Every Saturday as the horizon starts painting with streaks of light pink and purple, a bird flies by. It’s the same bird, every time. The same movement of the wings, same slow aching call to a nearby friend.
The first day I noticed it, my fingers were shaking and doubt was whispering into my ear. Tears traveled down my face but I looked up at the sky hoping for a sign. Everything was fading away and night was approaching, violet and pink coloured the sky as if they were flowers at the sun’s funeral. I couldn’t remember what I was crying about, I only saw the bird. The bird was so astonishingly beautiful, the kind of beautiful that you would hold in your heart forever. I did.
The next week I saw the bird again. I was huddled over text books and my computer, cramming words and definitions in hopes of a number. A score that would show me how smart I was. I looked outside, out of breath. The bird flew again. It’s call echoing through my veins, filling them up with gold. I took a deep breath, and closed the computer. It flew around and around, circling the sky for something. Something more than what it had.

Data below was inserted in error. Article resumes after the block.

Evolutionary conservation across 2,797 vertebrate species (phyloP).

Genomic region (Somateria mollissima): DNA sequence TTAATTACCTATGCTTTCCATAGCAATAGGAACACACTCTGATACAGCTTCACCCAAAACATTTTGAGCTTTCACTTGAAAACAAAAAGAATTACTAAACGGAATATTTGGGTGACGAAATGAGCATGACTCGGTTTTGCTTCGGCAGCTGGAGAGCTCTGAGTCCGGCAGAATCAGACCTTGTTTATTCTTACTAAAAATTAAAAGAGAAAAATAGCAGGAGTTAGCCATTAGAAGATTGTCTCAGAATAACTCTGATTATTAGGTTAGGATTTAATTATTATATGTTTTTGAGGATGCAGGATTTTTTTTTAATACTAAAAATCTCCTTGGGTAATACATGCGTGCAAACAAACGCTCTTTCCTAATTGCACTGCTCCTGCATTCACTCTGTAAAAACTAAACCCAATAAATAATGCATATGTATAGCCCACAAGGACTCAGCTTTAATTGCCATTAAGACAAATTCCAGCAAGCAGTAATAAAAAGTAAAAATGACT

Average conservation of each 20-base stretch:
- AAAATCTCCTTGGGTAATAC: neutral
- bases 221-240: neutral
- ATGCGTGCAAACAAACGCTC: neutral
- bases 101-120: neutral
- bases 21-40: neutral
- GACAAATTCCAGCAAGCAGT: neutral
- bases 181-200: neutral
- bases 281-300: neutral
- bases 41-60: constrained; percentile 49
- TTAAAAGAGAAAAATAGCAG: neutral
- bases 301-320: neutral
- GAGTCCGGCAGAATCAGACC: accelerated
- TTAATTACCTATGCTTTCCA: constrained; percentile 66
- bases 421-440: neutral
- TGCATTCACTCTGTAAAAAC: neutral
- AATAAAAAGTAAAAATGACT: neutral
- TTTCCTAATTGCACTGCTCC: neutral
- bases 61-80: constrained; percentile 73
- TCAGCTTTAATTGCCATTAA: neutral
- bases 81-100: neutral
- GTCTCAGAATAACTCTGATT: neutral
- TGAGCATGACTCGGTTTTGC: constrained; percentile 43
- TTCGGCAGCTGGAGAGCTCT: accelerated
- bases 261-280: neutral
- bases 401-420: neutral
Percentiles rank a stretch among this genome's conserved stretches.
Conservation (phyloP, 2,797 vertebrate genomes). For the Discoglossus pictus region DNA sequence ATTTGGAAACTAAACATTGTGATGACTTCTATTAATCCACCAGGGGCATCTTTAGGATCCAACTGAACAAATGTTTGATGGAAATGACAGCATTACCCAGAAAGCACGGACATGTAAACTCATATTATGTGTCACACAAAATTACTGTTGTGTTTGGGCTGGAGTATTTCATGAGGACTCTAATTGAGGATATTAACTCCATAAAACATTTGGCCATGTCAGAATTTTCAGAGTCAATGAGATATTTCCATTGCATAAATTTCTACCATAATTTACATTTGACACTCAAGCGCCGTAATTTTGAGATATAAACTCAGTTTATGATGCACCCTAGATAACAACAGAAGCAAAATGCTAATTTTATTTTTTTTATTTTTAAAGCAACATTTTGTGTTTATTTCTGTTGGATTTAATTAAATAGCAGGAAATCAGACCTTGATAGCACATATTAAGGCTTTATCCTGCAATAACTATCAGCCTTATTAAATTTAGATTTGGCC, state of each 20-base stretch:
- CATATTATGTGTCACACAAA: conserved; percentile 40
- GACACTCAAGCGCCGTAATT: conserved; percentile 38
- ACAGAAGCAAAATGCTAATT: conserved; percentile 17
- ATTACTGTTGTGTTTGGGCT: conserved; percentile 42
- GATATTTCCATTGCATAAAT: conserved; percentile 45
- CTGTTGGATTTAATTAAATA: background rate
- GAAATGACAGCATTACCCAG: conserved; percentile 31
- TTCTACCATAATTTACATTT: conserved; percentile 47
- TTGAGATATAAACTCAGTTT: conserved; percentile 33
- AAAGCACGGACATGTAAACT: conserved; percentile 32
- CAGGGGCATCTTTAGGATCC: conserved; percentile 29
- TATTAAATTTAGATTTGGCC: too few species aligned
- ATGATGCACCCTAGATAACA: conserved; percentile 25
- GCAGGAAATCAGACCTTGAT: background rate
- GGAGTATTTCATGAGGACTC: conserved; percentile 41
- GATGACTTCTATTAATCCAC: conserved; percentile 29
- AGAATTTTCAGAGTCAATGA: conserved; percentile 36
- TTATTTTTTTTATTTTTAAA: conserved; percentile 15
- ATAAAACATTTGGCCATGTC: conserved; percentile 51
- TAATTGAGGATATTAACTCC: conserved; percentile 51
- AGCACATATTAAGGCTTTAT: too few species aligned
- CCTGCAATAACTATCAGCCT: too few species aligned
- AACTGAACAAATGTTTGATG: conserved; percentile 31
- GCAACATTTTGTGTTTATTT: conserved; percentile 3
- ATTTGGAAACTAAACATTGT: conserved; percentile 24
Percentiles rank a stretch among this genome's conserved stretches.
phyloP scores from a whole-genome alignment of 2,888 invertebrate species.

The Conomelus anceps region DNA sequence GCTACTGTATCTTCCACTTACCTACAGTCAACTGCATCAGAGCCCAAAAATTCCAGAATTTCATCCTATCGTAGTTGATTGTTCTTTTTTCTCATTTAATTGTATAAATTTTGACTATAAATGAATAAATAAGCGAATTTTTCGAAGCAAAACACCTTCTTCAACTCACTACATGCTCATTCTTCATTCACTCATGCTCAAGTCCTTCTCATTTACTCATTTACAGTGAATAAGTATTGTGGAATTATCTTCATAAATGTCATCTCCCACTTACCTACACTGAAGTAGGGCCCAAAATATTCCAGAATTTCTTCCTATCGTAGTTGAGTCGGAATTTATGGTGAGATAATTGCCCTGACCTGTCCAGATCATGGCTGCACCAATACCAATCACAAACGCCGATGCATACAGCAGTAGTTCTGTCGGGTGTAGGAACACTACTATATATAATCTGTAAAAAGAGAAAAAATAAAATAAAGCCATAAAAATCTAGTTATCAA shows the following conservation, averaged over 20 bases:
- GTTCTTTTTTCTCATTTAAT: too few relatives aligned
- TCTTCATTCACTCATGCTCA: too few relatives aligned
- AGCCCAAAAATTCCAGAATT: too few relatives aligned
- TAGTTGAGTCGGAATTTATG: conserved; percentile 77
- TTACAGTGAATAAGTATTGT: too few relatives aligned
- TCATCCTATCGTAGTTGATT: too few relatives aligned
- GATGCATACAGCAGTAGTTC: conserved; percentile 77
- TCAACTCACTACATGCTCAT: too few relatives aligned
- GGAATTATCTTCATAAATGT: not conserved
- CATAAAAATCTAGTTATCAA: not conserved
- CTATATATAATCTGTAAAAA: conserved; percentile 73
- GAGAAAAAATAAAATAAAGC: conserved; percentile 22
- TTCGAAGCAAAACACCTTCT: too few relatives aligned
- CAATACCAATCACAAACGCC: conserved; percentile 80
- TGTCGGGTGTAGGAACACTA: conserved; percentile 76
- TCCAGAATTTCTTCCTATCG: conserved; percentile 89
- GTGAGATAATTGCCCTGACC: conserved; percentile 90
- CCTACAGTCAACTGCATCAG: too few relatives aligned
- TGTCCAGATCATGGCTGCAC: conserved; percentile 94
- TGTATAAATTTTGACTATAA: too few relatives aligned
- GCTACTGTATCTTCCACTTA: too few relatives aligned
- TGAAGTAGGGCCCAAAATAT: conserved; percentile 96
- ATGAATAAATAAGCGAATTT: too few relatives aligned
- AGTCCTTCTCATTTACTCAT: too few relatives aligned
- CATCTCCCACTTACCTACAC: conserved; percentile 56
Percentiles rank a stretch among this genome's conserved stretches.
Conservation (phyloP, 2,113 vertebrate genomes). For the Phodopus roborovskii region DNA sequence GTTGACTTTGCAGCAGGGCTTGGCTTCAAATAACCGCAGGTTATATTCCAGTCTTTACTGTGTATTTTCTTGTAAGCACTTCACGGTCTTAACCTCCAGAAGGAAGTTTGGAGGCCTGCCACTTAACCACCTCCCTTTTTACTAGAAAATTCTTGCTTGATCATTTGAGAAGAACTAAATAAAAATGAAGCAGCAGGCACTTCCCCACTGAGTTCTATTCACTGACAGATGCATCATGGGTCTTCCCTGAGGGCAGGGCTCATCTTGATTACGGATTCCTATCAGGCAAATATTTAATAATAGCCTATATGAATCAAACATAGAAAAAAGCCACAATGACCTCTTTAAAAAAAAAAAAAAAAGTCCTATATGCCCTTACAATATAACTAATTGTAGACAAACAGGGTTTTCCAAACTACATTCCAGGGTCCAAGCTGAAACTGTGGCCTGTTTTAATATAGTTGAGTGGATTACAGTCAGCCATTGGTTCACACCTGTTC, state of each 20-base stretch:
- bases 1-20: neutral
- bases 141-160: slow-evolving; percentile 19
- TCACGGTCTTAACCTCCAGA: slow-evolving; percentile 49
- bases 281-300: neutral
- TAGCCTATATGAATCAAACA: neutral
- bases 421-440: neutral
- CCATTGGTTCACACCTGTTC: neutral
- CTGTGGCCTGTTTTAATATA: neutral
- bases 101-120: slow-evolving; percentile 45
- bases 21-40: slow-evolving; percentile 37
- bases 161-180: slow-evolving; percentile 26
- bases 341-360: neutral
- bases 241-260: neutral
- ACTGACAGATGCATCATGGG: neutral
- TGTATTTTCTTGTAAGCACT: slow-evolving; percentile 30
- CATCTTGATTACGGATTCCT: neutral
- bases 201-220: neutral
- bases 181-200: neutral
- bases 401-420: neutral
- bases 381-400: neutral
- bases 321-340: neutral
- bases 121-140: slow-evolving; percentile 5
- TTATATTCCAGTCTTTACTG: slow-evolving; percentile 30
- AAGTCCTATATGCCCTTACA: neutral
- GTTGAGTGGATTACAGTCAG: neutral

The bird became regular after that, it’s call fading slowly into the abyss that we call the sky. When I came home in late summer, I was quiet. Jet lagged and delirious I crashed into my bed. When I woke up, the sun had started to set, hoping for a standing ovation at the end of a long summer day. A slight breeze making the curtains flutter and the only sounds were of the house settling in. That day the bird didn’t come. Scents of fresh baked cornbread, and the jingle of earrings came to mind. It turned to night and the only light was from the moon and half formed stars. I was waiting for that bird to come, I waited and waited until I finally fell asleep.
I woke up to the sound of rain. Rain was pouring down, the skies were city grey and nothing lived. A slow echoing call came from the sky. The call seemed to melt into gold, making the clouds drift apart and sunshine to seep through. The bird flew in a circular motion, the edge of it’s wings carving patterns into the setting sun. It like it was apologising and with one last call it flew up, up into the sun.
Hana E, Grade 9, Regular Contributor